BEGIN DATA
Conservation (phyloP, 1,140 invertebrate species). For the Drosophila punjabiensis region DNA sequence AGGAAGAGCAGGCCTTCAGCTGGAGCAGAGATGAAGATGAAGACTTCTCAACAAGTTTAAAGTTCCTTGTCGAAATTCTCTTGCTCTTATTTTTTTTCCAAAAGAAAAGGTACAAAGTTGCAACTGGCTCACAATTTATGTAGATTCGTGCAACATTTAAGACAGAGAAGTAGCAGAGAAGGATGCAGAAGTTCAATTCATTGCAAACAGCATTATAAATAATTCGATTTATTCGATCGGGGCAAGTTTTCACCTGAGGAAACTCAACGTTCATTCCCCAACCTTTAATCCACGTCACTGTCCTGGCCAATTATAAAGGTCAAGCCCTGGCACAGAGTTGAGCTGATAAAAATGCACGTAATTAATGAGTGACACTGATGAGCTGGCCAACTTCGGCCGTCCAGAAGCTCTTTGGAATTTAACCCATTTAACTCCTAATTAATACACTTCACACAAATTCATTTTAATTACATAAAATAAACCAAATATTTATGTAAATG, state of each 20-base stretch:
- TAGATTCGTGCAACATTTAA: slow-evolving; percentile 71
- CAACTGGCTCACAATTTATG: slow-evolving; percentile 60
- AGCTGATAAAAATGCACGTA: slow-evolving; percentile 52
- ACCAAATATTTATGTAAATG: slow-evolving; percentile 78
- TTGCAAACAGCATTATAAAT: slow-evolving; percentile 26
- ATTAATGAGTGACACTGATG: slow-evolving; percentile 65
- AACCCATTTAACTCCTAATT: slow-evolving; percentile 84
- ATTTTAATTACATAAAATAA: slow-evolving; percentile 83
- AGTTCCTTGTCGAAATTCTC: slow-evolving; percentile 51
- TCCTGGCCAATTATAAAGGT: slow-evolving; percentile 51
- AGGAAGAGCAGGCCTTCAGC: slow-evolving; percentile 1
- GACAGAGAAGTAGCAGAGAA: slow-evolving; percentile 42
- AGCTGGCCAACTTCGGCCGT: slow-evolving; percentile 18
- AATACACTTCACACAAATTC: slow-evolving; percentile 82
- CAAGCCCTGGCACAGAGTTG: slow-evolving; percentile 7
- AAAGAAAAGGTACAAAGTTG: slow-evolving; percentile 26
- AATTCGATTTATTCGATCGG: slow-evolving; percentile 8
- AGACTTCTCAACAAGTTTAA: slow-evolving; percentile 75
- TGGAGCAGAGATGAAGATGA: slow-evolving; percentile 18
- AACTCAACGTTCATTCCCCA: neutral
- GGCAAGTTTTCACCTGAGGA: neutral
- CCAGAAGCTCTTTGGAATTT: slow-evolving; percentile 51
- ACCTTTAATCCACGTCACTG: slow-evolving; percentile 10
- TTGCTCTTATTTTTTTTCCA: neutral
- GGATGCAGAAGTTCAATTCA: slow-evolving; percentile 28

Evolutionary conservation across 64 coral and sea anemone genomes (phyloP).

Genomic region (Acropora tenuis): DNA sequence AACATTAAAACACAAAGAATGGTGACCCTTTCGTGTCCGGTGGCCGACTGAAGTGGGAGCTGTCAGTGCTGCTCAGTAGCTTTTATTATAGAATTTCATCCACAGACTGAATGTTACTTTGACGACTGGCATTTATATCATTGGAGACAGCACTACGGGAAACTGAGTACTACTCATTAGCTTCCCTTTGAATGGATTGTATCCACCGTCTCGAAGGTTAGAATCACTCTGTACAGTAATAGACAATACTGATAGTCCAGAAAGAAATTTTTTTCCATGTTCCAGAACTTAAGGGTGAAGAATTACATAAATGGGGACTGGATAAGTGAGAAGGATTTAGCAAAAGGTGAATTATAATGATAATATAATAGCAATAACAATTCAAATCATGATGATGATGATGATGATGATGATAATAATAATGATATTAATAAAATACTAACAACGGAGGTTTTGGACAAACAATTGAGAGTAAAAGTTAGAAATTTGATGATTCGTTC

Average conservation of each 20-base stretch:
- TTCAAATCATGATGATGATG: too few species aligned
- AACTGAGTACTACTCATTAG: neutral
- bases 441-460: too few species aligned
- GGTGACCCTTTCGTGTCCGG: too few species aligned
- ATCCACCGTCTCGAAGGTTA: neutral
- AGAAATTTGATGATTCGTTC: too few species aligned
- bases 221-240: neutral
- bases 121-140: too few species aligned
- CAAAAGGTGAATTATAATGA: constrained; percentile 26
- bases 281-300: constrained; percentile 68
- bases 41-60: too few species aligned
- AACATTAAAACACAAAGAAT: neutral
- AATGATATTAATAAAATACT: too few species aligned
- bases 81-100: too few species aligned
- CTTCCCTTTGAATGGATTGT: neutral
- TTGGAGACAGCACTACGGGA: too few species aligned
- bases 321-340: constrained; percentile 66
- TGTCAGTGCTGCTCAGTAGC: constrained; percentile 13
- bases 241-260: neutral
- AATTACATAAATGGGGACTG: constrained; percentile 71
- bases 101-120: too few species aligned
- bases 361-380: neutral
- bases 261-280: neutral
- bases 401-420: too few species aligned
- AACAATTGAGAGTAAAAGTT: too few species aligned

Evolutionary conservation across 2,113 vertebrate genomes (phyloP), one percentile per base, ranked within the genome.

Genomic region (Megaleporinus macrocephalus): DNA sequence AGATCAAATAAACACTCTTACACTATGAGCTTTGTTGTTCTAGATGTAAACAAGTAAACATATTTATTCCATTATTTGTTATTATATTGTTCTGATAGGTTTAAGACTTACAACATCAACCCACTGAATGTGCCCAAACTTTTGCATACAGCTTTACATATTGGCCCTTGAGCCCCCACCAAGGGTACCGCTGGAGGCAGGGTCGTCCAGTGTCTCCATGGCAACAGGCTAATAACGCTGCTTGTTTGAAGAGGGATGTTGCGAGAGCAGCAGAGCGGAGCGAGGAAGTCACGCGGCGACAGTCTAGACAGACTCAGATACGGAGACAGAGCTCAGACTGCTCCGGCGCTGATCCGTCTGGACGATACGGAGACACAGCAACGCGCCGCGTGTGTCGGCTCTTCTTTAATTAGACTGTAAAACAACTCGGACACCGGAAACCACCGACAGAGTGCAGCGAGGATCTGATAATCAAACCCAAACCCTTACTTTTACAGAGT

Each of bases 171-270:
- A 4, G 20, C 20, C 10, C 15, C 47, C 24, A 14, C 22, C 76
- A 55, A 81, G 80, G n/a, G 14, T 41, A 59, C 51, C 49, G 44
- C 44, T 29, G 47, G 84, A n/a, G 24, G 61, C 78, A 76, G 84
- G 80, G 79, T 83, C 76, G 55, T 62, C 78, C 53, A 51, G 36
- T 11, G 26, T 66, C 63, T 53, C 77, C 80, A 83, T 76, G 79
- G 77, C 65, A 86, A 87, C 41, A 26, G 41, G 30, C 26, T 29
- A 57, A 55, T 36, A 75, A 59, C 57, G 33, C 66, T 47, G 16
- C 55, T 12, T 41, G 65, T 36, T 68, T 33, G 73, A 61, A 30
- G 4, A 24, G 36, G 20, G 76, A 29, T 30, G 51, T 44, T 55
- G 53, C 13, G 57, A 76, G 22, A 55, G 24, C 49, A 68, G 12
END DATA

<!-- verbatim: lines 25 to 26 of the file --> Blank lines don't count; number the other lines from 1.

- TTGCTCTTATTTTTTTTCCA: neutral
- GGATGCAGAAGTTCAATTCA: slow-evolving; percentile 28